Chiayi is also the hometown of the first Taiwanese artist to win fame beyond the island. In 1926, Chen Cheng-po (陳澄波, 1895-1947) became the first Taiwanese painter to have a work included in Japan’s most prestigious art exhibition. Chen’s works, which embody both Chinese landscape-painting conventions and aspects of Modernism, continue to be very popular. His 1935 Sunset at Danshui fetched US$6.5 million when auctioned in 2007.
But these days Chen is remembered as much for the way he died as for his artistic achievements. He was a member of Chiayi’s city council when the February 28 Incident erupted in 1947. With other local leaders, he approached Nationalist Army units, hoping to begin negotiations. But he and three others were immediately arrested, and on March 25 they were marched to the train station and shot dead. The military authorities forbade their families from collecting the corpses immediately, and the remains of Chen and the others were left to decompose on the street for several days. Surprisingly, there is nothing at the station – not even a simple plaque – to memorialize this grisly event.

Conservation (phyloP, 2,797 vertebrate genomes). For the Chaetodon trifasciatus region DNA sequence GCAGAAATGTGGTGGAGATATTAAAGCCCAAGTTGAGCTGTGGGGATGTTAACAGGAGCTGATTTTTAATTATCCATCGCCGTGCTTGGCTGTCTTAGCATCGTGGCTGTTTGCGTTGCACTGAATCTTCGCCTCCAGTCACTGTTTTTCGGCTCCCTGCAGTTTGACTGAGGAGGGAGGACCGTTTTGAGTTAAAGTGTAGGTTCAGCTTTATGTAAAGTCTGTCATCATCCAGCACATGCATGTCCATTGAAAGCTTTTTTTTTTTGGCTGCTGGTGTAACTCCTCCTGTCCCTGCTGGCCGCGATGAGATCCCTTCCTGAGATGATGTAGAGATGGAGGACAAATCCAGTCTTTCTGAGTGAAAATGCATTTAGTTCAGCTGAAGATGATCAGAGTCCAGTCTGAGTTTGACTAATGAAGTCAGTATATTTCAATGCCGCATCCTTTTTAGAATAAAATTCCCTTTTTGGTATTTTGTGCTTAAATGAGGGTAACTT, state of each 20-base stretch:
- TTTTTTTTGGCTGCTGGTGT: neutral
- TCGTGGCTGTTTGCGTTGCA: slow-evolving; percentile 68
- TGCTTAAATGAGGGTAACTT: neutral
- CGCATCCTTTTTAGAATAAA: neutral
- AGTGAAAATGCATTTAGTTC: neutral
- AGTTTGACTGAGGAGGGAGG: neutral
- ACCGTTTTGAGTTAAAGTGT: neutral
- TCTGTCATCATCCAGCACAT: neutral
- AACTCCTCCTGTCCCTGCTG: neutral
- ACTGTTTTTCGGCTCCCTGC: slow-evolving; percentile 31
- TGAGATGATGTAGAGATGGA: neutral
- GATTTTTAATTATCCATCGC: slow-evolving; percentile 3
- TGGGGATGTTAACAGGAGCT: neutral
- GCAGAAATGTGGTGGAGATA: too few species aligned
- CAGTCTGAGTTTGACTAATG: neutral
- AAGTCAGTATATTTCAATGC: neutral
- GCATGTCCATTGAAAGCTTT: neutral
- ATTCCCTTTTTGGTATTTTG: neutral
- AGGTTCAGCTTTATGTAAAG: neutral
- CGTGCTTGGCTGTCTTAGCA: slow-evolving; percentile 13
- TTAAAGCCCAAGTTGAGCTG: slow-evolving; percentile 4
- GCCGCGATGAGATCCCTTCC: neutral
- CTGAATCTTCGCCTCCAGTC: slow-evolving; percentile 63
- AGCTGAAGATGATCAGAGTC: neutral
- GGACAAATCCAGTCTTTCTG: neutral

Tourists need not go out of their way to see Chen’s paintings. Reproductions have been set on steel easels at various points around the city, including several in the park across the road from the small Chen Cheng-po Cultural and 2-28 Museum (228-12 Guohua St.; Tel. (05) 222-4525; open 9 a.m. to midday and 1-5 p.m., Mon.-Fri.; free admission).
The front section of the Chen Cheng-po Cultural and 2-28 Museum displays duplicates of more than 30 of Chen’s paintings, along with bilingual commentaries. The back room is given over to Chinese-language information about the 2-28 Incident in Chiayi.
Chen Cheng-po also makes an appearance at the Chiayi Municipal Museum (275 Zhongxiao Road; www.cabcy.gov.tw/cymm; Tel. (05) 278-0303; open 9 a.m. to 5 p.m., Tue.-Sun.; free admission), where visitors will also find some interesting fossils and a great deal of geological information.